The Perth Bridge is constructed of local "Old Red Sandstone" of Lower Devonian age (about 300 million years old). Rocks like this extend over the low country between the volcanic rocks of the Sidlaw Hills to the south and the metamorphic rocks of the Highlands to the north.
The sandstone contains water-rounded pebbles, mainly of rocks derived from a Highland rather than a southern source. The pebbles are scattered randomly, suggesting deposition from turbulent rivers – probably flash floods. During the Devonian, land plants were rare and the water run-off after rain would have been a powerful agent of erosion.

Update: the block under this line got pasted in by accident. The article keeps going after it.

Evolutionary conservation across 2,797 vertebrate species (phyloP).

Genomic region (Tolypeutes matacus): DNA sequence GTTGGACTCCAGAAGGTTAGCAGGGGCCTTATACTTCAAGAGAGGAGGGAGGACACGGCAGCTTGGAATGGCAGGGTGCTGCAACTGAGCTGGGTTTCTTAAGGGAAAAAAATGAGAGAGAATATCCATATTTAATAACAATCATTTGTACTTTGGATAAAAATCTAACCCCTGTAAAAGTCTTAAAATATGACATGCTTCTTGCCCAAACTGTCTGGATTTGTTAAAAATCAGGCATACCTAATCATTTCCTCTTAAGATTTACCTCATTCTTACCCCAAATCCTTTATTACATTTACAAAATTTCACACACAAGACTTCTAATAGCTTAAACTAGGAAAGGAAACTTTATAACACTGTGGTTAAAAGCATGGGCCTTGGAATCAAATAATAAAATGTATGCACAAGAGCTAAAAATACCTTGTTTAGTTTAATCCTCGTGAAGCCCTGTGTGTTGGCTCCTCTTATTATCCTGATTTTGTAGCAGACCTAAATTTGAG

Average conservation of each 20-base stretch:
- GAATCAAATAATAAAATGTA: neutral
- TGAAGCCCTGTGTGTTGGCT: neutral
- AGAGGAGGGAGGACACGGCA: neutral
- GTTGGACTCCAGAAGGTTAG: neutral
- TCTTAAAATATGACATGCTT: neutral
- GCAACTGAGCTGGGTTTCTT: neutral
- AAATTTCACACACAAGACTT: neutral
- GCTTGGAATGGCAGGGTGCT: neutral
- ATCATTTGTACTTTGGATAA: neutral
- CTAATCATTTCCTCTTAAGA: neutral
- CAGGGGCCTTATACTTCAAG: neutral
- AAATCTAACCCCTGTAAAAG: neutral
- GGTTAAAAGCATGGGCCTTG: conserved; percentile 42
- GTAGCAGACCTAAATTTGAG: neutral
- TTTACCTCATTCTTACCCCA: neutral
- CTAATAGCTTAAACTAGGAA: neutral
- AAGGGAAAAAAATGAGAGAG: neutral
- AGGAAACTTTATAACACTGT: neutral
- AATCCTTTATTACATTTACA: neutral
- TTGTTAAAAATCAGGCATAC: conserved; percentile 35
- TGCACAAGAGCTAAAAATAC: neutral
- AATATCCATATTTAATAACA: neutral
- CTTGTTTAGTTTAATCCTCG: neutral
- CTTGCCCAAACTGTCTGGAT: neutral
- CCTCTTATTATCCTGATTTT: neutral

Nearer to the Highlands the embedded pebbles are larger and boulders become common. This confirms that the source was in the high mountains that were the forerunners of the present Highland hills.
The stones for the Perth Bridge came from Quarrymill, about 3/4 of a mile upstream. They were brought downstream to the site in rafts.
See the Menubar for further information on geology and stones.